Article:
States Sue To Keep Emissions Standards
RACHEL MARTIN, HOST:
The state of California and 17 others sued the Trump administration's Environmental Protection Agency yesterday. They're trying to stop a plan to weaken federal auto emissions standards put in place by the Obama administration to mitigate the effects of climate change. California Governor Jerry Brown took direct aim at current EPA Administrator Scott Pruitt when he announced the suit.
(SOUNDBITE OF ARCHIVED RECORDING)
JERRY BROWN: States representing 140 million Americans are joining together to sue outlaw Pruitt. This is about health. It's about life and death. And this character in Washington is riding roughshod over the laws of this country and the health of our people.
MARTIN: California's attorney general, Xavier Becerra, is leading the lawsuit. Since the Trump administration hasn't formally decided to roll back these standards, I asked the attorney general if this suit is premature.
XAVIER BECERRA: Well, they've taken action to say that the standards that have been in place are no longer valid. And so we're going to do everything we need to do to protect those standards that are national in scope but that California has led for more than 40 years.
MARTIN: So the head of the EPA, Scott Pruitt, has argued that these standards simply don't work; that car manufacturers just realistically, because of the way the market forces are working, aren't going to be able to meet these standards; there's not enough demand for cars with low emissions. You don't agree. Explain why.
BECERRA: Because the EPA and Administrator Pruitt's words don't match the facts. The agreement was that car manufacturers would move towards continued increases in the reduction of greenhouse gases and also the increase in gas mileage for vehicles. And so far, these auto manufacturers had been meeting those goals that were set out in these standards. For, all of a sudden, Administrator Pruitt to say that they can't be done - well, the facts show otherwise.
MARTIN: This is not just California. Sixteen other states plus the District of Columbia have joined this lawsuit. As I understand it, though, not all these states adhere to the high emissions standards that are in place in your state. So why did they join?
BECERRA: California has been seeking to enforce higher standards since the early 1970s. A lot of states have, over those decades, joined us. And in 2010, the federal government joined with many of these states and said, let's come up with one broad set of standards that everyone would work under. And that was a great agreement that we were able to strike in 2010. Many states now are matching everything that California's doing. And we, in fact, as I said, back in the 1970s, started this and got an exemption and a waiver from the federal government to be able to do more than what the federal government had been asking back in the 1970s moving forward.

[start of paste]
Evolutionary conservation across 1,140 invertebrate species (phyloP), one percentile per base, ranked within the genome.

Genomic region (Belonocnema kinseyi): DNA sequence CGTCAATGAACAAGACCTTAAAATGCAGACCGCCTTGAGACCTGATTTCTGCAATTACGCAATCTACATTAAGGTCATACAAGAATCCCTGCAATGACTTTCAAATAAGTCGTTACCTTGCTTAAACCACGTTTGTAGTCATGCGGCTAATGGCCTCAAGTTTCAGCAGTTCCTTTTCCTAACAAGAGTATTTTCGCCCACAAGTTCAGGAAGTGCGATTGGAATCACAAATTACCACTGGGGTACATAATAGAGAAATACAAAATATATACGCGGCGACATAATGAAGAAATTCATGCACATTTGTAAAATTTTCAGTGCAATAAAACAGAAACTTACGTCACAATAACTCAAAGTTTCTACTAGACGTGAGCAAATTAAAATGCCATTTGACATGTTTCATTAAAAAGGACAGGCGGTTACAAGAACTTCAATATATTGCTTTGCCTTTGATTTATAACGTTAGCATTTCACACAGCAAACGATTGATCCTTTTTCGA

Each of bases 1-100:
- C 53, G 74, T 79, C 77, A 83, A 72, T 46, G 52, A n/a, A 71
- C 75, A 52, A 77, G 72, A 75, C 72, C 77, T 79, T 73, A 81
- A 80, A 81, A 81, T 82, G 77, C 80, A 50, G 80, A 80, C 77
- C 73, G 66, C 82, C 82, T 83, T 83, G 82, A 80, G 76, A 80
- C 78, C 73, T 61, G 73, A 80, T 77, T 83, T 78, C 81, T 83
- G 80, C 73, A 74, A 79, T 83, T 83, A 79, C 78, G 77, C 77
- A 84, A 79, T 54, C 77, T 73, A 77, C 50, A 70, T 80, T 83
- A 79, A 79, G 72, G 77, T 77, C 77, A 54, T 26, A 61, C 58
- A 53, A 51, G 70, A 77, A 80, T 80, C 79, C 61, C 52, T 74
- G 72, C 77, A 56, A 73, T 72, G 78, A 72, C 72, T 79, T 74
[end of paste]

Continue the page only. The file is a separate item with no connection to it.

MARTIN: As you noted, since the 1970s, California's been operating under this exemption that allows the state to set its own emissions standards. Do you have reason to believe you could lose that exemption?
BECERRA: There are some clear signs that this administration and the EPA itself have taken steps to undermine the ability of the nation to have as clean air as possible and to be able to enforce the rules that are in place. We will fight to make sure that California and the country have an opportunity to keep the air as clean as possible for our kids.
MARTIN: You have filed more than a dozen lawsuits against the Trump administration on just environmental issues alone. That's not even taking into consideration the lawsuits California has filed on other issues, including immigration. Governor Jerry Brown said that California's conflict with the federal government is, quote, "sharpening." What is the upshot of that for residents of your state, for California to be embroiled in this battle with the federal government?
BECERRA: So California has taken a direction in this country that has led to more jobs being created in our state than any other, greater economy than any other state. All of that has led us to become the economic engine for the country, in fact, the sixth-largest economy now in the world. We're 40 million strong. And we don't want to start undoing the thing that has given us this chance to succeed for our people. And when anyone tries to attack that, including the Trump administration, we will defend ourselves. And that's why we've had to sue the Trump administration for the 32nd time.
MARTIN: Xavier Becerra is the attorney general for the state of California.
Thank you so much for your time.
BECERRA: Rachel, thank you.
NPR transcripts are created on a rush deadline by Verb8tm, Inc., an NPR contractor, and produced using a proprietary transcription process developed with NPR. This text may not be in its final form and may be updated or revised in the future. Accuracy and availability may vary. The authoritative record of NPR’s programming is the audio record.